Open Diabetes Journal     Open Access  
Open Hematology Journal     Open Access   (Followers: 1)
Open Hypertension Journal     Open Access  
Open Journal of Blood Diseases     Open Access  
Pediatric Blood & Cancer     Hybrid Journal   (Followers: 8)
Pediatric Hematology Oncology Journal     Open Access   (Followers: 3)
Peritoneal Dialysis International     Hybrid Journal  
Platelets     Hybrid Journal   (Followers: 3)
Practical Diabetes     Hybrid Journal   (Followers: 7)
Primary Care Diabetes     Hybrid Journal   (Followers: 26)
Research & Reviews : Journal of Oncology and Hematology     Full-text available via subscription   (Followers: 1)
Research and Practice in Thrombosis and Haemostasis     Open Access   (Followers: 1)
Revista Cubana de Hematología, Inmunología y Hemoterapia     Open Access  
Seminars in Hematology     Hybrid Journal   (Followers: 12)
Seminars in Thrombosis and Hemostasis     Hybrid Journal   (Followers: 45)
Thalassemia Reports     Open Access   (Followers: 1)
The Lancet Haematology     Full-text available via subscription   (Followers: 38)
Therapeutic Advances in Hematology     Hybrid Journal  
Thrombosis & Haemostasis     Hybrid Journal   (Followers: 144)
Thrombosis Research     Hybrid Journal   (Followers: 47)
Transfusionsmedizin - Immunhämatologie, Hämotherapie, Immungenetik, Zelltherapie     Hybrid Journal  
Transplantation and Cellular Therapy     Hybrid Journal   (Followers: 13)
Veins and Lymphatics     Open Access   (Followers: 1)


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Journal Cover
Journal Prestige (SJR): 0.669
Citation Impact (citeScore): 2
Number of Followers: 6  

  This is an Open Access Journal Open Access journal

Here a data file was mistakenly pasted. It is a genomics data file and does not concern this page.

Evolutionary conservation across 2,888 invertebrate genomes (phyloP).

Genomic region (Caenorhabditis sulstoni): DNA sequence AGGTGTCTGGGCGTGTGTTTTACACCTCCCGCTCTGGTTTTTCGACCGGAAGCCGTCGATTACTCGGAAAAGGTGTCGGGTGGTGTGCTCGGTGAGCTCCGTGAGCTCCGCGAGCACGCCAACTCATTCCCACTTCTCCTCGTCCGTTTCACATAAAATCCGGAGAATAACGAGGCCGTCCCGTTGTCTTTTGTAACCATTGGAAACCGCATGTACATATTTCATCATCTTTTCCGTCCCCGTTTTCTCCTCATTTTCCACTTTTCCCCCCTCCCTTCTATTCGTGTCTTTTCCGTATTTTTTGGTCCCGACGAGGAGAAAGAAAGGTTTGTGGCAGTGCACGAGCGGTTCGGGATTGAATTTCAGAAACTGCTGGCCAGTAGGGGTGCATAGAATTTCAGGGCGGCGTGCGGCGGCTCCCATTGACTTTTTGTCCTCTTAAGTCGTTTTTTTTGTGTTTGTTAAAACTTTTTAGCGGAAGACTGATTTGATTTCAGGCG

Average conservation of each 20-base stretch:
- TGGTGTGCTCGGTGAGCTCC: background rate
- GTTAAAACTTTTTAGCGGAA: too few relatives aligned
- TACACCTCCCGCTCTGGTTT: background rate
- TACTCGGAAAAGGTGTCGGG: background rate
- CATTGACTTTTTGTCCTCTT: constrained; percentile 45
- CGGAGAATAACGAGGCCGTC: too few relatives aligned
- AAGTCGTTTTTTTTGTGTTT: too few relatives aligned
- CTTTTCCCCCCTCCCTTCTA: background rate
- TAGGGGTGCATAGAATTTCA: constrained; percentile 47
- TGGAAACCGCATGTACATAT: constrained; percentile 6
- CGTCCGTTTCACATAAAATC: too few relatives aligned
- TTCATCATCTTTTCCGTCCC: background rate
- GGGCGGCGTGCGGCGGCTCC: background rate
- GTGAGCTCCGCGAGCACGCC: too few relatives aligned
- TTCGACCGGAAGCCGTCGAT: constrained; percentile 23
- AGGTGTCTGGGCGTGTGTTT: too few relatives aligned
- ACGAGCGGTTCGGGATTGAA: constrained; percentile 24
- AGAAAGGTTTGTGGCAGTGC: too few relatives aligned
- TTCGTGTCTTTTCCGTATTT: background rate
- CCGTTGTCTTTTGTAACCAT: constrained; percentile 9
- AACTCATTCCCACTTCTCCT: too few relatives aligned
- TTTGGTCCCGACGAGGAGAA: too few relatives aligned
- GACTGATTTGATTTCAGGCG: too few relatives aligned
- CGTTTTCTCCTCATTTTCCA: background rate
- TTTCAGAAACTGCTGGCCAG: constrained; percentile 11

ISSN (Print) 2090-1267 - ISSN (Online) 2090-1275
Published by Hindawi Homepage  [339 journals]
  • The Prevalence and Pattern of Anaemia in Type 2 Diabetics in Ogbomosho, An
           Urban Community in Southwestern Nigeria

    • Abstract: Anaemia is a frequent finding in type 2 diabetes, but it is typically seen with established chronic kidney disease and renal insufficiency. Cases, where anaemia predates renal insufficiency, are associated with a worse prognosis for the type 2 diabetes patient and an increased susceptibility to complications. This study aims to determine the prevalence and type of anaemia in persons living with type 2 diabetes without established chronic kidney disease in our environment. The study was a hospital-based cross-sectional study that involved 141 people with known type 2 diabetes as the study group and 140 healthy persons as controls. The study population and the controls were selected using a multistage sampling technique. Data were collected using an interviewer-administered semistructured questionnaire at the Endocrinology clinic, Bowen University Teaching Hospital, Ogbomosho. The data obtained were analyzed using the IBM SPSS version 23.0 ( value ≤0.05 was considered significant). The biochemical (fasting lipids, HBA1C, FBG, serum albumin, creatinine, urea, uric acid, and insulin) and haematological (FBC and red cell indices; PVC, MCV, MCH, MCHC, and RCDW) parameters of the respondents were analyzed using standard methods. The study showed a statistically significant difference in the prevalence of anaemia among subjects, 69.2% as compared to 30.8% of the control group. Normochromic normocytic anaemia was predominant among the subjects, whereas microcytic hypochromic anaemia was the predominant type in the controls. There was no statistically significant difference between MCV and MCHC of both subjects and controls. There was a positive correlation between the incidence of anaemia and the duration of diabetes among the subjects. More people with type 2 diabetes are now living longer, and the addition of haematological parameters should be part of their baseline investigations to aid in the early detection of complications.
      PubDate: Wed, 26 Oct 2022 09:20:00 +000
  • Burden and Determinants of Anemia among Under-Five Children in Africa:
           Systematic Review and Meta-Analysis